YP Comment: Time to invest in rural areas. New threat to county’s schools

The future is uncertain for village schools in parts of North Yorkshire.
The future is uncertain for village schools in parts of North Yorkshire.
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EVEN THOUGH the controversial changes to the Government’s funding formula for schools was intended to reduce the imbalance between urban and rural areas, it already appears to be too late for some parts of North Yorkshire.

Four small schools have closed in the county in the past six months; at least five others can’t be assured of their future while many more are struggling to come to terms with a growing financial deficit.

North Yorkshire – home to the highest number of schools in the country with less than 50 pupils – is not alone; LEAs across the country are in a similar predicament because extra funding made available by the Government has not kept pace with day-to-day costs and increase in school-age children. Yet it’s not just the future of schools in countryside communities which is at stake. This issue alone has wider ramifications for the future sustainability of Yorkshire’s rural heartlands. It’s a slippery slope. Take the village school away and the community not only loses its vibrancy and identity but its future. No school lessens the likelihood of young families choosing to live in the area. And, without them, it’s even harder for other essential services to remain viable.

However, while councils are duty-bound to consider all options in these challenging financial times, there does need to be wider recognition, after a general election which paid scant regard to the future of the rural economy, that countryside areas are still not receiving a fair deal from Whitehall. The point is this. If villages become timepieces due to the erosion of services, they will slowly lose their aesthetic appeal. Visitors and tourists will ebb away. And it’s not just the communities concerned that will pay the price. So, too, will HM Treasury in lost income, all the more reason why Ministers should, in fact, be investing in areas like North Yorkshire.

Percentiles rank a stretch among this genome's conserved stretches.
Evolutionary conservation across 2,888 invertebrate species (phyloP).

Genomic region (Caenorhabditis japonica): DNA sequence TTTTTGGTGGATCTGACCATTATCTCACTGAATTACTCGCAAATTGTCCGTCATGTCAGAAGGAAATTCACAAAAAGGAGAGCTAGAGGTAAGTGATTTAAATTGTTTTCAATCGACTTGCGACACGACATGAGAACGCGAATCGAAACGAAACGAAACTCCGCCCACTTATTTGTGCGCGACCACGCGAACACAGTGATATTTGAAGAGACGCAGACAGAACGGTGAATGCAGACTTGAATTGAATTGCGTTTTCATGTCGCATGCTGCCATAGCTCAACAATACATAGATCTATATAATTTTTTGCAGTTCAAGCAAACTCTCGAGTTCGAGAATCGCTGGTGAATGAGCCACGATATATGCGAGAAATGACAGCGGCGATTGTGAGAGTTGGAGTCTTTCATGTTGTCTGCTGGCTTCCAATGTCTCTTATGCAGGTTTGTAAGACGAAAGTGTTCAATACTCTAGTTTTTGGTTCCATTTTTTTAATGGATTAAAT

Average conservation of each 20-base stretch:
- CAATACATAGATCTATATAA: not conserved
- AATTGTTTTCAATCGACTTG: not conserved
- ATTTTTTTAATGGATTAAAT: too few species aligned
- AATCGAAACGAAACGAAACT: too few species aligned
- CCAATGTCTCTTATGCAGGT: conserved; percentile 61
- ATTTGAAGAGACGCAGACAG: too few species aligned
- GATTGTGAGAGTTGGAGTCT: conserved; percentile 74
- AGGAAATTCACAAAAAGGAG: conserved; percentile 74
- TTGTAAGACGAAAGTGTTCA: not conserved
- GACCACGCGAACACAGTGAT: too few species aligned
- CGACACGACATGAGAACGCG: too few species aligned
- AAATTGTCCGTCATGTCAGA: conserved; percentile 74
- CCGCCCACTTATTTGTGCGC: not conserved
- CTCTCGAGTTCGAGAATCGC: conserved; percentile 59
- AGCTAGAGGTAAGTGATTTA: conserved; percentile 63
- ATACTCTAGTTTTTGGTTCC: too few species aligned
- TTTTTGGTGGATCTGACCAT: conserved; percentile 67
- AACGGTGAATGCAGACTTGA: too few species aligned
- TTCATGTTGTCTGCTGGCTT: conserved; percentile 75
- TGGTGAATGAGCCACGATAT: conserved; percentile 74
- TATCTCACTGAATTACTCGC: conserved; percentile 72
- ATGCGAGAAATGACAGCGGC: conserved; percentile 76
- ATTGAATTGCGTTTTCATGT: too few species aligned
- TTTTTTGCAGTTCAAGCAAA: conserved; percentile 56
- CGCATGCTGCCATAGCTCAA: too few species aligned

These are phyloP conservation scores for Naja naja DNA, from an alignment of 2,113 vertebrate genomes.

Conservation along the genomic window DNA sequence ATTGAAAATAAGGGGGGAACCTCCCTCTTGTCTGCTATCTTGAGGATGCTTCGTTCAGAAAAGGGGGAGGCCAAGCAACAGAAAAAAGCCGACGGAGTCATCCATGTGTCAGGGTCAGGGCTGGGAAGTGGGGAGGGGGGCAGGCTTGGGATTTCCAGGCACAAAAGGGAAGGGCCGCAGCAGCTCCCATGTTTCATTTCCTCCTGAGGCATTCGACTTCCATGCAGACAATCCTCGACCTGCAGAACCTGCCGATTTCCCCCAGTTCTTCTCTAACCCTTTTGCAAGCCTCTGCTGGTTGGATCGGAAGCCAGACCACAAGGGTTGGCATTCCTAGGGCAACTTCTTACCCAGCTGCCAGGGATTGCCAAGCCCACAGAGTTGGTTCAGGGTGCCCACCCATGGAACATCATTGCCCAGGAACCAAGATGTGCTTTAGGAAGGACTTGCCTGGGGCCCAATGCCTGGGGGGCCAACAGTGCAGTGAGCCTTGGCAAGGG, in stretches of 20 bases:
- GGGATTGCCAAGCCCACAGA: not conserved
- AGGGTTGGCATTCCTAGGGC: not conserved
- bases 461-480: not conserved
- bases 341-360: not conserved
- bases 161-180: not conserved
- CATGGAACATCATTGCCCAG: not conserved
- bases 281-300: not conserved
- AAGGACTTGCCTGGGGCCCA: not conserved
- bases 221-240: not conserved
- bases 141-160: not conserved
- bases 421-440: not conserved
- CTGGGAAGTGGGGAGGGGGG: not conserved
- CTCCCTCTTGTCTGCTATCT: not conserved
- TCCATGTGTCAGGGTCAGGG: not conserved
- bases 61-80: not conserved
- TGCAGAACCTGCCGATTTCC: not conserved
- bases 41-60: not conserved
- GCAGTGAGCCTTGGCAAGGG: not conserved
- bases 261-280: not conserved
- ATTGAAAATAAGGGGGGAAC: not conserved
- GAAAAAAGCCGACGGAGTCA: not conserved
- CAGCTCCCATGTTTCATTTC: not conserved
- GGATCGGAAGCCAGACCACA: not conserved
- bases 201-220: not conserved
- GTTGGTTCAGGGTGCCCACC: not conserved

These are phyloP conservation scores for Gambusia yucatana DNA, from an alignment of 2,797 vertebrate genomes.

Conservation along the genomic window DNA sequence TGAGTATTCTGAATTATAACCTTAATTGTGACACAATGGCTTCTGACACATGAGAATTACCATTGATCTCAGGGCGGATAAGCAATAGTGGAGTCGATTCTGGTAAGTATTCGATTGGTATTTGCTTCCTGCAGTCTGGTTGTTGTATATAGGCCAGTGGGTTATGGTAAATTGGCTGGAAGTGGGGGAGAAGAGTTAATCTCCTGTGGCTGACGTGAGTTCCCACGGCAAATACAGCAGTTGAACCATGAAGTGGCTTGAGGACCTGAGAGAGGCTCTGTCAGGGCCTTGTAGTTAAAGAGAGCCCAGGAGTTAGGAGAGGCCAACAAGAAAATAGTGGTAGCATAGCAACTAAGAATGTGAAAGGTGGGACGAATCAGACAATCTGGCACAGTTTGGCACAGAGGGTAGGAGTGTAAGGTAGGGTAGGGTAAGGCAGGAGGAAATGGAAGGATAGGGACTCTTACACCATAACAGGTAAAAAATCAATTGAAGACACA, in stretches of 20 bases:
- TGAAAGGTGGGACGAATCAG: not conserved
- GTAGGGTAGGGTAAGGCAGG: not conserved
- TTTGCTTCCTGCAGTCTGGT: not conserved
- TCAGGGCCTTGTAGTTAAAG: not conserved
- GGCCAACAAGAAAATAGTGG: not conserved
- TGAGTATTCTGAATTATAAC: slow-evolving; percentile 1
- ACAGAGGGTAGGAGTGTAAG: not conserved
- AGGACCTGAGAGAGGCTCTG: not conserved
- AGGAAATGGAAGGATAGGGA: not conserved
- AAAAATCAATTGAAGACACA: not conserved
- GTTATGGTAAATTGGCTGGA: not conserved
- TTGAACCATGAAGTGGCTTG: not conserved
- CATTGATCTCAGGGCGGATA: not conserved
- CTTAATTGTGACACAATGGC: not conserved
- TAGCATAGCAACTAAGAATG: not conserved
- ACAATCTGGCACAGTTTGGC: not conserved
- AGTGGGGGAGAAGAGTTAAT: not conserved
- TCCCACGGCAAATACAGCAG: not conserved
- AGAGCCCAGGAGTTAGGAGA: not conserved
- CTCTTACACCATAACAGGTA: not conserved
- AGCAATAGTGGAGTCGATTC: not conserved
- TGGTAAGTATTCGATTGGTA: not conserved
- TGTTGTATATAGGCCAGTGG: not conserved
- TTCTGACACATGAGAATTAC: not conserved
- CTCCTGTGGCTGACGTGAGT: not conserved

Raising the alarm

THERE will be even more national soul-searching over the Grenfell Tower disaster now it has emerged that the block of flats had failed fire safety tests before a faulty fridge freezer sparked last week’s devastating blaze which has claimed at least 79 lives.

Yet, as the nation shares the pain of the victims and their growing anger at how their safety was allowed to be put at such risk by the powers-that-be, it’s compounded by the regret of campaigners like Nick Ross who were also ignored.

As the broadcaster writes in The Yorkshire Post, it should not take national tragedies – whether it be the Bradford City stadium fire in 1985, the King’s Cross underground fire 30 years ago or this latest disaster – for ineffective regulations, including the provision of potentially lifesaving sprinklers, to be exposed.

His thought-provoking and challenging piece is also required reading for all politicians, landlords and builders now carrying out emergency checks on the fabric of high-rise blocks and social housing around Britain. “We could do with less party politics here,” he says. “We all let down the Grenfell residents. And we all must share the blame, including those of us who failed to make the case sufficiently convincing.”

Coming from such a respected individual – Mr Ross was the face of TV’s Crimewatch – who considers himself fortunate to have escaped a fatal fire, there should be a presumption that all such buildings should be fitted with sprinklers unless it can be proven that it is not in the public interest to do so. As he says: “There is a terrible anger after Grenfell. We must put it to good use.” It’s not too late to do so.

A voice of summer

HENRY BLOFELD won’t just be missed for his cricket commentary when he draws stumps on his 45-year Test Match Special career.

It’s his whimsical style, and plummy voice, that will be such a loss to the airwaves.

Listeners did not need to be cricket devotees to be entertained by the 77-year-old simply known as ‘Blowers’. Throughout the decades, his colourful commentaries would be enlivened by sightings of pigeons and red buses as well as jolly japes and unbounded joy when the TMS box took delivery of assorted delicacies, from lovingly-made cakes to fortifying liquid sustenance, from its fans. To him, any day watching cricket has always been a special privilege and this will always be so.

And that’s why Britain will be a lot duller when ‘Blowers’ retires. By not taking himself too seriously and treating his listeners as friends – others should take note – Henry Blofeld became a voice of summer thanks to phrases like ‘My dear old thing’ that only he could deliver.